In the place of three feet of snow, there is now two feet ten inches of slush. I am hoping, hoping, hoping that the rain will continue, the slush will not freeze, and I will be able to get the piggies out of the barn for some fresh air and exercise within a couple of days. I didn't even take any pictures of the snow at its worst, but here are a few taken about half way through the biggest dump.

Pig yard and pasture

Early Christmas Eve morning

Oliver in snow

Martin in snow

Granddog Becky having fun

And some other Christmas pictures:

Wall to wall dogs

Allie checking out the tree

Princess Belle in Christmas collar

Oliver and Belle in Christmas duds

Like any doting grandma, I had to take tons of pictures of my granddog Becky. Santa brought her a duck for Christmas, and she loved it. She carried it around, lay down beside it, possessively put her paw over it, mouthed it:

As I took down the tree today, and carefully wrapped each treasure in tissue for another year, I smiled thinking of how each ornament on my tree represented a part of my life, a love in my life. Here are just a few of those most precious to me:

My daughter made these when she was 2 - 3 years old:

My friend of more than fifty years made this for me in 1994:

My mom made this a number of years ago. It bears a little sign that says "Squeeze my cheeks and I'll give you a kiss". Squeeze the cheeks, and there is a Hershey's kiss inside. My ex's little niece, Vanessa, thought it was magic as she never saw us put the kisses inside, yet there was always one there when she squeezed the cheeks! I had such fun with Vanessa - she was the very best part of a bad relationship. I suspect she'll always remember me as the auntie who taught her to fish!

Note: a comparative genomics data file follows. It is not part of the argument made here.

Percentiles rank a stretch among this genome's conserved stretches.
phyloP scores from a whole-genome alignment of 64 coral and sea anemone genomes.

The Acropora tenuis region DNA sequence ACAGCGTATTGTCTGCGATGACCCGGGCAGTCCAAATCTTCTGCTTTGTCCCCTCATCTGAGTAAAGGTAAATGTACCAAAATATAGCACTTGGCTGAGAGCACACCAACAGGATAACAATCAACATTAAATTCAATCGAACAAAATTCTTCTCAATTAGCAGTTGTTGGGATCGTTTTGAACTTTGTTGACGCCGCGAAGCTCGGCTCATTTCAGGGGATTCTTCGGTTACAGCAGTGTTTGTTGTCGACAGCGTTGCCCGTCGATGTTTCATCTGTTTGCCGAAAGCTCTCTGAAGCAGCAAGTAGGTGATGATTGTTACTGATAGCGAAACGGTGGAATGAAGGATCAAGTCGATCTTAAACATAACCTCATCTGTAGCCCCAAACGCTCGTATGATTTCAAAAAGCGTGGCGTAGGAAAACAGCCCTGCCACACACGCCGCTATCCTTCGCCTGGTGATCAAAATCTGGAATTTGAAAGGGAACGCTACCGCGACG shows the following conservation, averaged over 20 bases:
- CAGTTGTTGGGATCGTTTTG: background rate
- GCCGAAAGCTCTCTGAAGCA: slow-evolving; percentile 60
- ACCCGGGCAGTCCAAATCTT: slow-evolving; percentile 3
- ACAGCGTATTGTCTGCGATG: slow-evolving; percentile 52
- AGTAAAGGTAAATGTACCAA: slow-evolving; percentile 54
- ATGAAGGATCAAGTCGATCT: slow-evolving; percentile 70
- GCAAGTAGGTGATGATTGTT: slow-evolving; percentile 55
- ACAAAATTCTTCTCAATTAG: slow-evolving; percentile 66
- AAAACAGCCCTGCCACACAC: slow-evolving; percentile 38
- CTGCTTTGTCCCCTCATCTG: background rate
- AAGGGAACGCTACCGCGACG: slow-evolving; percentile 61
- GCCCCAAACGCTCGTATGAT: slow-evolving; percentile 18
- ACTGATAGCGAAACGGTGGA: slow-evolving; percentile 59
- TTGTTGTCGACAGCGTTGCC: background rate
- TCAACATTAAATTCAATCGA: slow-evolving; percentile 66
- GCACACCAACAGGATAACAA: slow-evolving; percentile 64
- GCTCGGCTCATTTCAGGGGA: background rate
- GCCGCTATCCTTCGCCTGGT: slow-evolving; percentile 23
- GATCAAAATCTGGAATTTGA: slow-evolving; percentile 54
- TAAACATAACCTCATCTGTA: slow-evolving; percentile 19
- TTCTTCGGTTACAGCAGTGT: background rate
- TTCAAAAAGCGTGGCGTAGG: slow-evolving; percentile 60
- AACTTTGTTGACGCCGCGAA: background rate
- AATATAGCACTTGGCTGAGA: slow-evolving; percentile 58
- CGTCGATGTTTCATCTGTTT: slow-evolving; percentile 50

And my daughter made this for me when she was living on her own and going to university - it is a replica of my favourite teddy bear, and the back is signed with my daughter's name and the year.

Memories of Christmases past and present, images forever etched in my mind, document the passing years. For all the hoopla and rich foods and travel and stress, it is still one of the very best times of the year.

Friday, December 26, 2008

And still it snows!

I am hoping we are getting all of winter's worst weather in a short period of time, and the weather gods and goddesses will look favourably upon us for the remainder of the winter. I have to keep reminding myself that in just eight more weeks I should be able to write about crocuses and daffodils and cherry blossoms emerging. That sure beats the winters in the north - when I lived in the Northwest Territories, I remember someone referring to February as "that four month period between January and March."

Late Christmas Eve our road was plowed and sanded, and my neighbour came and cleared out the driveway once again. Around midday Christmas Day, guilty thoughts of my ninety year old mother not having family with her for what might end up being her last Christmas drove me to make the run out to her place and bring her back here for a modified Christmas Dinner (my free range, organic turkey was still sitting in my butcher's fridge since I could not get out to pick it up before Christmas!), and a pleasant evening of gift giving and gabbing. Because my place is not equipped for her needs, I booked her into the handicapped suite at the Best Western down the bottom of the hill for the night.